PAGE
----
Anticipatory grief during the COVID-19 pandemic

I woke up today wearing the lead suit of grief. I was tired, irritable, and tearful.  I was angry at the lack of PPE and the risk that this poses to my colleagues.  I was sad, anticipating the loss of my colleagues who are still alive and well.  I was in denial, wondering if I could sneak my kids out of town for spring break.  But in reality, I was grieving.

Anticipatory grief is the feeling we get when the future feels uncertain, usually centering on worry about death. It’s the feeling that there is a storm coming. It’s the anticipation of loss.  In the COVID-19 pandemic, for me, this anticipatory grief centers around the loss of my colleagues, patients, and loved ones.

My grief was precipitated by recognizing that my colleagues who have dedicated their lives to caring for patients will die.  The sacrifice of health care workers doesn’t seem fair, and yet the sacrifice is made willingly.  I am worried about my colleagues. I am worried about their lives and their mental health.  This loss of purpose-driven lives is where anticipatory grief is the heaviest for me.

Elizabeth Kubler-Ross’s five stages of grief have manifested in me as:

  • Denial. This virus has not made it to my city.

  • Anger. COVID-19 is here! Where are the leaders? How are we supposed to care for patients without PPE?

  • Bargaining. If I just get through the next few weeks of work (while homeschooling my children), everything should be fine, right?

  • Sadness. People I know are dying.

  • Acceptance. This is happening.  I can play my part in crisis relief.

It is in acceptance that we transform our grief into action:  I can wash my hands to stay safe.  I can develop protocols to protect our teams in the hospital.  I can live in the basement to protect my family.  I can care for my patients via telemedicine.  I can train to work in the hospital.  I can discuss my advanced directives with my family to prepare them and myself for the reality of practicing medicine in this pandemic.

Physicians are “doers.” We are trained to respond, intervene, and act.  Hospitals are now full of COVID-19 patients who emergently need care.  Action is needed immediately to save lives in this pandemic.  However, we are well trained to compartmentalize our emotional response, and with significant loss, it can be weeks, months, or years until we are able to process our experiences.

The moral injury of caring for patients during this pandemic cannot be understated.  We will soon run out of ventilators, hospital beds, and clinicians to treat sick patients.  In the March 23, 2020, NEJM article, “Fair Allocation of Scarce Medical Resources in the Time of COVID-19,” authors present the ethics and their recommendations about care in the setting of scarce resources, specifically surrounding ventilator allocation. “Undoubtedly, withdrawing ventilators or ICU support from patients who arrived earlier to save those with better prognosis will be extremely psychologically traumatic for clinicians (2).” Yes, it will be.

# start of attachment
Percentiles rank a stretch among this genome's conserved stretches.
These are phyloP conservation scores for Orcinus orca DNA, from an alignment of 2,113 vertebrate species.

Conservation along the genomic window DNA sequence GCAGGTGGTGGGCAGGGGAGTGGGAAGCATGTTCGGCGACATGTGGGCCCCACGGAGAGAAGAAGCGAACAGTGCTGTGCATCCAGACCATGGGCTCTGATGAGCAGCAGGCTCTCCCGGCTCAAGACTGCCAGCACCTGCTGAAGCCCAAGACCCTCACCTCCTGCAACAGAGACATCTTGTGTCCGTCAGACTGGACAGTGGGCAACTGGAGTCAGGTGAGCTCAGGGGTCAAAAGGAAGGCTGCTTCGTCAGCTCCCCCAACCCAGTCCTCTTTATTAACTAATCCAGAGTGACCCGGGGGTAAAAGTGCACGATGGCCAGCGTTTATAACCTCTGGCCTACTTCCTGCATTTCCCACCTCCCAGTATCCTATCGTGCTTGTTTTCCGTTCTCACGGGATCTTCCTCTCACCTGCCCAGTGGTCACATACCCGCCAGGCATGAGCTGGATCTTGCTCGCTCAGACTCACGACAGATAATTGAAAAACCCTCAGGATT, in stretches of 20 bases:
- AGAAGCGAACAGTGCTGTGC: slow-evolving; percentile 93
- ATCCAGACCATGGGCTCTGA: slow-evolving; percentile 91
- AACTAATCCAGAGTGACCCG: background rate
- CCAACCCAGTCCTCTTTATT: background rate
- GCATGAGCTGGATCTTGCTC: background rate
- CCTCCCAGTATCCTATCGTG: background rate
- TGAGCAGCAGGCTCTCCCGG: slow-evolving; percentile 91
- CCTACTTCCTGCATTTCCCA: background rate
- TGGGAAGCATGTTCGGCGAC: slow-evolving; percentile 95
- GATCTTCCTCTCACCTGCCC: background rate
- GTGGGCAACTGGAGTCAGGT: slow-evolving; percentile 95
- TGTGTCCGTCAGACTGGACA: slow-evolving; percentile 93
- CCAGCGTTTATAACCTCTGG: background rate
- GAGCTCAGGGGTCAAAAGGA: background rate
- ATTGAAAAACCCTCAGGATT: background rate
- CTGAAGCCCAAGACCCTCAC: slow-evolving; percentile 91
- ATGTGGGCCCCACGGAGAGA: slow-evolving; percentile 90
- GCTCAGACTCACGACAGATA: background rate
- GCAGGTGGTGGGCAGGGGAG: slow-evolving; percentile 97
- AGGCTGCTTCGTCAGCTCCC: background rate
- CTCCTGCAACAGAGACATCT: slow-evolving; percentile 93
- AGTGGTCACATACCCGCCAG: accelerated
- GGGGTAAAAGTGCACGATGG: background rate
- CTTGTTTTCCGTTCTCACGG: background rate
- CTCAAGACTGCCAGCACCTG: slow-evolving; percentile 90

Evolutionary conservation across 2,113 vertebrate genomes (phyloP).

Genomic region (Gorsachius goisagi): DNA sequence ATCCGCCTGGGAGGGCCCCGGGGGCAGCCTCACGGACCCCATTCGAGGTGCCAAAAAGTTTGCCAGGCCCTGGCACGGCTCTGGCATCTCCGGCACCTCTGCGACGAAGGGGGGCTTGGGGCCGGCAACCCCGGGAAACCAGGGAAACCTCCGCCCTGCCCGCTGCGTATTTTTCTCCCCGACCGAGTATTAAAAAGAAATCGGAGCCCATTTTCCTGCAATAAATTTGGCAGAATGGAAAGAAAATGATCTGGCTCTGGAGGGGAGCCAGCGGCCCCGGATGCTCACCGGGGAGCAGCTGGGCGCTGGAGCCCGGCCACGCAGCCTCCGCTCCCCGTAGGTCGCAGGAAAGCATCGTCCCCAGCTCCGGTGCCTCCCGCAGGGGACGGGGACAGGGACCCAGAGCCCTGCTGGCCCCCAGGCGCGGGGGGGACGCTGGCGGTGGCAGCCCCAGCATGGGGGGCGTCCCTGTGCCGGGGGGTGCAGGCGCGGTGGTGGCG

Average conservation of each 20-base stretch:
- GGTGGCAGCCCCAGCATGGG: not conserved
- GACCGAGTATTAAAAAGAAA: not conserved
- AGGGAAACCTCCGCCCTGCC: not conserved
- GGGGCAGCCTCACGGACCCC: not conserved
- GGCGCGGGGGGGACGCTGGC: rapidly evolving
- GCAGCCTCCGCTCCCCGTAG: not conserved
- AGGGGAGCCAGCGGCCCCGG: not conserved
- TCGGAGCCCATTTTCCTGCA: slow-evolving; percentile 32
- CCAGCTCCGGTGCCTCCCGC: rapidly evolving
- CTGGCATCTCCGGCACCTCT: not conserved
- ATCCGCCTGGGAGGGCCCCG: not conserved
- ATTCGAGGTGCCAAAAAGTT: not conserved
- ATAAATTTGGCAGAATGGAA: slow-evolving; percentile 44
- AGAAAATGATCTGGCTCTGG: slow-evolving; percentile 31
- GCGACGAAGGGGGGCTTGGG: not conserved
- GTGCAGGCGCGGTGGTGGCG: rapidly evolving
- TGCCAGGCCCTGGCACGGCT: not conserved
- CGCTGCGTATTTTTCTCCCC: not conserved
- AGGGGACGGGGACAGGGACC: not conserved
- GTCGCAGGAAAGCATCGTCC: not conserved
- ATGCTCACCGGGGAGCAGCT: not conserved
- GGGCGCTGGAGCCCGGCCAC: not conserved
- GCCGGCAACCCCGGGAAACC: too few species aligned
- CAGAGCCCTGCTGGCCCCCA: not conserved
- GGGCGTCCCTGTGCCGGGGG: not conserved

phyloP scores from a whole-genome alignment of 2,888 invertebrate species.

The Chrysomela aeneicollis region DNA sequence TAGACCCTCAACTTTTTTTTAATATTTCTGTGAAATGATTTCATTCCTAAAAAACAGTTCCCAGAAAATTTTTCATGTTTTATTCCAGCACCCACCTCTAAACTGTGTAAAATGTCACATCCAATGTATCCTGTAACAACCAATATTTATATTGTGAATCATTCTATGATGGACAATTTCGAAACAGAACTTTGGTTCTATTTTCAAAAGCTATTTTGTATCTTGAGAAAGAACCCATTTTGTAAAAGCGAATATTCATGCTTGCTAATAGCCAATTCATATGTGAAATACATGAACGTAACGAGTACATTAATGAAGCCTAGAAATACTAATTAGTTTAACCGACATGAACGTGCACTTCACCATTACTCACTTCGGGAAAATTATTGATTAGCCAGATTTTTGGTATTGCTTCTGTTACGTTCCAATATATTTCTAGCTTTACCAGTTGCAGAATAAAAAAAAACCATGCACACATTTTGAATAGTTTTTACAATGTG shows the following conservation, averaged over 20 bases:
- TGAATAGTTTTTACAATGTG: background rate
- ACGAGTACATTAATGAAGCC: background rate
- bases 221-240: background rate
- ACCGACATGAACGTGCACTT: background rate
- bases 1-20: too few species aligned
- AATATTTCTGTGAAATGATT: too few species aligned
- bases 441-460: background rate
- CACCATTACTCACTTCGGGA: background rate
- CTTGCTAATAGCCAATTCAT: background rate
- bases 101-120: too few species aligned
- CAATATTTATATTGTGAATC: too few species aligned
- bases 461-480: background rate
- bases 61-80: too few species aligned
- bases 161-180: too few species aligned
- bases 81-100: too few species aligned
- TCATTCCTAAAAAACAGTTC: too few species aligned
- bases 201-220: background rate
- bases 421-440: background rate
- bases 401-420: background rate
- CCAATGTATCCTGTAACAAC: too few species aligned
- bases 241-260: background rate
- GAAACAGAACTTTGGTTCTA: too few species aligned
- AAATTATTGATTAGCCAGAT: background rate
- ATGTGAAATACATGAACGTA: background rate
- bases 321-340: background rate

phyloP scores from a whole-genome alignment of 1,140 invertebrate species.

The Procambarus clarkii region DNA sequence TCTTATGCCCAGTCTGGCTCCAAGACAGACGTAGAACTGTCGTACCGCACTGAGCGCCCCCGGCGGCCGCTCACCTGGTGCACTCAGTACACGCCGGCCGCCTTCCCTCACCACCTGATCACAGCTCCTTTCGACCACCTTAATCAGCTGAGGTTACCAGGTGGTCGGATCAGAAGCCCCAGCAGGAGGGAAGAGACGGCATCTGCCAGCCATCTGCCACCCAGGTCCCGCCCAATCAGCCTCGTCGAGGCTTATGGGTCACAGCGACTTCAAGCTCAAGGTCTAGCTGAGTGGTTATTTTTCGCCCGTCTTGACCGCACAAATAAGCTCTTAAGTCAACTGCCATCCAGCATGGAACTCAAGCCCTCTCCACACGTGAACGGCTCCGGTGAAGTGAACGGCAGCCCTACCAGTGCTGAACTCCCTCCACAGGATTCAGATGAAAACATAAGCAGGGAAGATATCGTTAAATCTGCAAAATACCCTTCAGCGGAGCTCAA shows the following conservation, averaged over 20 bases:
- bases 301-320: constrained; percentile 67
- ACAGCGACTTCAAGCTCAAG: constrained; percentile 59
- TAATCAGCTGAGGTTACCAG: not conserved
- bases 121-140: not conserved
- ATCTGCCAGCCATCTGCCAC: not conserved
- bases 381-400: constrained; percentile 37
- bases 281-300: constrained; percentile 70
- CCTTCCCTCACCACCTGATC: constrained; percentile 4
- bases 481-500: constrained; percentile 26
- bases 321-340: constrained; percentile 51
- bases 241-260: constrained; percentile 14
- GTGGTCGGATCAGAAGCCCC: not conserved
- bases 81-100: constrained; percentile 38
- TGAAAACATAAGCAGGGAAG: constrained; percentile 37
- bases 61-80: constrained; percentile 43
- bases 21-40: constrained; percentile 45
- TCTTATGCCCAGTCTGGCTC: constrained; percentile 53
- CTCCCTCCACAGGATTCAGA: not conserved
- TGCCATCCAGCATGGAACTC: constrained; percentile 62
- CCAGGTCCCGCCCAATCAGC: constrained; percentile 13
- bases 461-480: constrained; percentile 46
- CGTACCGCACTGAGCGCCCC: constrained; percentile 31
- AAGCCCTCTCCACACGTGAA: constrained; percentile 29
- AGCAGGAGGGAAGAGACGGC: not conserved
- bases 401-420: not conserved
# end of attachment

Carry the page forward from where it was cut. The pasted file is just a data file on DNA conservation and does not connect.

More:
In addition, we are already unable to deliver much-needed care to our non-COVID patients.  Elective surgeries and procedures are canceled.  Chemotherapy is delayed.  Immune suppression is avoided, flaring chronic illness.  Medications are unavailable due to fear-driven hoarding.  The inability to care for our patients is traumatizing.

The irony of this crisis is that while teams in the hospital are stretched thin, some outpatient practices may not survive.  By protecting healthy patients and insisting that they shelter in place at home, some outpatient practices cannot pay their staff and keep their doors open without the daily influx of patients.

Physicians will lose their lives and livelihood by caring for patients in and out of the hospital.  We cannot pretend that we will survive this pandemic unscathed by trauma and grief.

We will need space to process our experiences.  Studies have shown that physicians lean on physicians during times of crisis because we uniquely understand the mental, emotional, and ethical load that we willingly carry.  There has never been a time that we need each other more than now. If we are ever to find meaning (David Kessler’s sixth stage of grief) in this pandemic, we will need each other’s support for years to come.

See this article published at KevinMD.

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